- Author: Alison Collin
Having spent best part of a week painstakingly trying to remove every scrap of Dichondra which has overrun a blueberry patch I am firmly of the opinion that it ranks with Bermuda grass as one of the most obnoxious weeds.
Dichondra micrantha was often planted as a lawn substitute until infestations of flea beetles proved devastating in some areas. It has small green leaves reminiscent of miniature water lily pads and spreads to make a dense mat by thread-like surface runners. It likes rich moist soil - just like blueberries.
We know not where the origination of this infestation began, but the blueberries were planted about seven years ago and have been mulched annually with a fairly thick top dressing of peat and fertilized using organic products. The first few strands of dichondra appeared about three years ago and grew quite rapidly, but it was fairly easy to remove from the soft peaty areas around the plant. However, this year the problem became much more serious, due mainly to lack of time to keep on top of it.
What to do? Blueberries hate to have their roots disturbed, so hoeing is not an option, neither would a selective weedkiller be safe, so there was nothing for it but to get down on ones hands and knees and try to undermine the mats of weed while taking great care not to move or damage the blueberry roots. The roots of the dichondra are very fragile, and tiny pieces easily broke off, and even with judicious use of my Japanese hand hoe, I was constantly aware of the fact that I was unearthing the blueberry roots.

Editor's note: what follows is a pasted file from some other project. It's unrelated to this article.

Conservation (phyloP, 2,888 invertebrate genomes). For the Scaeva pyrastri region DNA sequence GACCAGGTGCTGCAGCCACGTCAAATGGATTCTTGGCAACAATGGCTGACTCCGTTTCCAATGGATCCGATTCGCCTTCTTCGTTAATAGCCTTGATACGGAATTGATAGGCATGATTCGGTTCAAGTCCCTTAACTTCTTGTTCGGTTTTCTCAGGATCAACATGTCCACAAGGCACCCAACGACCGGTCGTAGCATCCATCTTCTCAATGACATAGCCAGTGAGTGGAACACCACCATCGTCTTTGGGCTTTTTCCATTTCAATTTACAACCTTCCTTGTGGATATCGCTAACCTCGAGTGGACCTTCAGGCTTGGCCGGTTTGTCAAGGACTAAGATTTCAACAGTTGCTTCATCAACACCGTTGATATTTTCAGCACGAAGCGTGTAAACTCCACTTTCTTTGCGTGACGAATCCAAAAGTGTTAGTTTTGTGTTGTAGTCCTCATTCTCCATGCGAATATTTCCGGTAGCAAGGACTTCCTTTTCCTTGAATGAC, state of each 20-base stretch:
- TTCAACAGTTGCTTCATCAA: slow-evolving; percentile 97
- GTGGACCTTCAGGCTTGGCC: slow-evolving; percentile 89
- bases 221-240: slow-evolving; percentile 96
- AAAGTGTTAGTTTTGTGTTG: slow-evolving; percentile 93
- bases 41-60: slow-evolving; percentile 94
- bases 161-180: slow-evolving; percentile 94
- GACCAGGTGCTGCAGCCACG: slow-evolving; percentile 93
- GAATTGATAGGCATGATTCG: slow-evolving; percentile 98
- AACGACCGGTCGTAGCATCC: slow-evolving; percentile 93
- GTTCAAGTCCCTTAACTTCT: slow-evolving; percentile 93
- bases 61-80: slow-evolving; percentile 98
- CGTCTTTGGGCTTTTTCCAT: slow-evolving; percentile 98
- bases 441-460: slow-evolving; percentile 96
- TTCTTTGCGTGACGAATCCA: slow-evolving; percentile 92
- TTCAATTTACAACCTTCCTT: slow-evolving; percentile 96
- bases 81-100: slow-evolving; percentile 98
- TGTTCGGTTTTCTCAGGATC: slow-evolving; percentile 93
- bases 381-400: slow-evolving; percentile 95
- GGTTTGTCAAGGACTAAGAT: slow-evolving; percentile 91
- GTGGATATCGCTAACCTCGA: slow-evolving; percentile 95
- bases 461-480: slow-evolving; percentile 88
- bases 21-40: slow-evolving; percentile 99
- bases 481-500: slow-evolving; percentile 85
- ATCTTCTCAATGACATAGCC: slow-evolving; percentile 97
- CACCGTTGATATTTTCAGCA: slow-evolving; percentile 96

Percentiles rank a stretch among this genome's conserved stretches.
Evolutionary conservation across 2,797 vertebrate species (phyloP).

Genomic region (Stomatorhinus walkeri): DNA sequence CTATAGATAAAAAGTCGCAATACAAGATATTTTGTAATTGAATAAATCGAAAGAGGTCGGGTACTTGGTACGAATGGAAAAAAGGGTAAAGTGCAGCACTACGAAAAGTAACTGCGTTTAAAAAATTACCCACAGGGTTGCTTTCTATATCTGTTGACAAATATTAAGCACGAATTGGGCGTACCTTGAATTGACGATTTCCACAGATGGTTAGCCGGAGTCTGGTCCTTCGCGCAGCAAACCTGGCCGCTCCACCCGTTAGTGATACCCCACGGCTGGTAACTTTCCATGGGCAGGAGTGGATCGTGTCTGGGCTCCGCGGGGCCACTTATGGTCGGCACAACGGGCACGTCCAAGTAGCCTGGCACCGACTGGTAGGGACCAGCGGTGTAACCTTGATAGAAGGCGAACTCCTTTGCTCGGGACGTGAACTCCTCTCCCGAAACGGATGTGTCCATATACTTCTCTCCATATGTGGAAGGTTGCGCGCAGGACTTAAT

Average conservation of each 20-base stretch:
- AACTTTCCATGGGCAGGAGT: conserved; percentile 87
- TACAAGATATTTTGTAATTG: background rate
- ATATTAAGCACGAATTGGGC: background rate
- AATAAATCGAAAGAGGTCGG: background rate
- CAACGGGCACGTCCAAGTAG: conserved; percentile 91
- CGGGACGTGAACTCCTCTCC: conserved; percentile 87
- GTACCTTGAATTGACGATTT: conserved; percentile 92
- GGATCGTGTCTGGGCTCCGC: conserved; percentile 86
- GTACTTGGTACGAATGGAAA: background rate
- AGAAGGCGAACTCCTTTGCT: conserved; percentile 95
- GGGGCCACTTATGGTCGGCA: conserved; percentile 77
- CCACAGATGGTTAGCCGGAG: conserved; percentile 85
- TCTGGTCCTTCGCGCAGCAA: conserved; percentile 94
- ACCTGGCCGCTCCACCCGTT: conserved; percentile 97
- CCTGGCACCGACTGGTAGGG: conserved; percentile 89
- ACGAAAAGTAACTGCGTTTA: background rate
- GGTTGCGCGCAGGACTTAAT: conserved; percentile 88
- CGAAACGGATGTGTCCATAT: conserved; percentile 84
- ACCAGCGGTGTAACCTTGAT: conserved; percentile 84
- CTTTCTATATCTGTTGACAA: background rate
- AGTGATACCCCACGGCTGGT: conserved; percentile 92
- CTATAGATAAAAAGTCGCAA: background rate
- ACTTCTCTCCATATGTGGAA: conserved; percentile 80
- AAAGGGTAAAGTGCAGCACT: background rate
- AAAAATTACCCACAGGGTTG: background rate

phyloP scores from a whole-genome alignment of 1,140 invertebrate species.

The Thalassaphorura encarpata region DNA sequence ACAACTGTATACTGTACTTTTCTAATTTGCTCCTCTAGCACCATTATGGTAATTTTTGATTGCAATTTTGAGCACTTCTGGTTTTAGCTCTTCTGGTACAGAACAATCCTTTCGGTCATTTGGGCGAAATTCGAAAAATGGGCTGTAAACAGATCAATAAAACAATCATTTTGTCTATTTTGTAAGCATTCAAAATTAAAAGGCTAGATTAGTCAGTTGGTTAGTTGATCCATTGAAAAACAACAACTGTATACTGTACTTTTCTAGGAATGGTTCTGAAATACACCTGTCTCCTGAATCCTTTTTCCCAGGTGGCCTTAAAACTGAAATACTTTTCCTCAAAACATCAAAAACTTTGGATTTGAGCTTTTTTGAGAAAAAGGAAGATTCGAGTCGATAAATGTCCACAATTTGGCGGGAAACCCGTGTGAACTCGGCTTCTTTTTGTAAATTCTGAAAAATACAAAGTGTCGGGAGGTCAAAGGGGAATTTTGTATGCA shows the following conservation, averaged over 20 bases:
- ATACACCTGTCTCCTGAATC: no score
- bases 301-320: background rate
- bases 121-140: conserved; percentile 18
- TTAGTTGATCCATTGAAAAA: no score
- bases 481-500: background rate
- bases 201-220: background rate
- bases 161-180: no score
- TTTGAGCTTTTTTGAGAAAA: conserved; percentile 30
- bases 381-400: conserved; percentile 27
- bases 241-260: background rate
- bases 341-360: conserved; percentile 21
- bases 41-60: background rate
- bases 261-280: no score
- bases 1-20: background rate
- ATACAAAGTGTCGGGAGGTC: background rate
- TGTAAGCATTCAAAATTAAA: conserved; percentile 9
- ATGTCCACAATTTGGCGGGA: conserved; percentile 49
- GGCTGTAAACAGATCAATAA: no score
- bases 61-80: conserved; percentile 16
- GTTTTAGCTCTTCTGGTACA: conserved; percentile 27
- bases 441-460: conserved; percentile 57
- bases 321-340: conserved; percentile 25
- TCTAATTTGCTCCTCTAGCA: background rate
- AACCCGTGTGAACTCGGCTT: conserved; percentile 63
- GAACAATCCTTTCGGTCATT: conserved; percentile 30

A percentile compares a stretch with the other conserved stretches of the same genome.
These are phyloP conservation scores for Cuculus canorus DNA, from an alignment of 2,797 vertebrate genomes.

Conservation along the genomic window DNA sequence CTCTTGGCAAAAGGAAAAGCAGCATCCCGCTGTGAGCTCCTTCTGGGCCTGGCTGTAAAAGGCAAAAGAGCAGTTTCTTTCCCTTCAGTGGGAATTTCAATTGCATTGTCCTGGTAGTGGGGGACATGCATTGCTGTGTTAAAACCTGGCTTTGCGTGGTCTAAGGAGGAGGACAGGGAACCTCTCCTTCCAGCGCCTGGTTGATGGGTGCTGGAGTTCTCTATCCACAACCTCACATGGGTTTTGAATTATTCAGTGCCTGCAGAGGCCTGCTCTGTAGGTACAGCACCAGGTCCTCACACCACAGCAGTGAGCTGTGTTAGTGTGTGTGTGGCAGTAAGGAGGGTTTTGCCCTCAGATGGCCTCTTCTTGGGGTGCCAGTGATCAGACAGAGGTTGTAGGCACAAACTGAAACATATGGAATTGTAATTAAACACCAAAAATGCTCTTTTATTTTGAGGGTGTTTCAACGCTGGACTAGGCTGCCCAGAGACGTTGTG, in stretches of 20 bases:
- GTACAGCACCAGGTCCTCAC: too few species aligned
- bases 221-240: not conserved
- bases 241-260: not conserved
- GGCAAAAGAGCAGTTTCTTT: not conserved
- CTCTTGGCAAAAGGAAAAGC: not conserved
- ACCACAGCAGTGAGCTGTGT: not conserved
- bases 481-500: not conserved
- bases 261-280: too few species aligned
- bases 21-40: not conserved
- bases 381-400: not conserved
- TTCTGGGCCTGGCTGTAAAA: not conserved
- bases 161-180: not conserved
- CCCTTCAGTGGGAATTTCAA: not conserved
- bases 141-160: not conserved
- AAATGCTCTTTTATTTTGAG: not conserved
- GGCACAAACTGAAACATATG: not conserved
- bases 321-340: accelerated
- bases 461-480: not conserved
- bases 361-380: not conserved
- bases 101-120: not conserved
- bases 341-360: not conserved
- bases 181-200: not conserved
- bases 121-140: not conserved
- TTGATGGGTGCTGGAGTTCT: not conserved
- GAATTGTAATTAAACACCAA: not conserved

When I had got the soil as clean as possible, I applied a layer of peat, and covered that with thick black landscape fabric cut to fit around the plants as best as the multi-stemmed growth would allow. Concerned that in our desert climate this might result in overheating of the blueberry roots, I then applied a thick layer of pine needles as a mulch.
Only time will tell if all this effort will pay off, but I know that we will have to be vigilant next season and pull out any dichondra as soon as it reappears from any area of the garden.
Has anyone else been able to manage such a weed in an effective and permanent way? If so we should love to hear from you!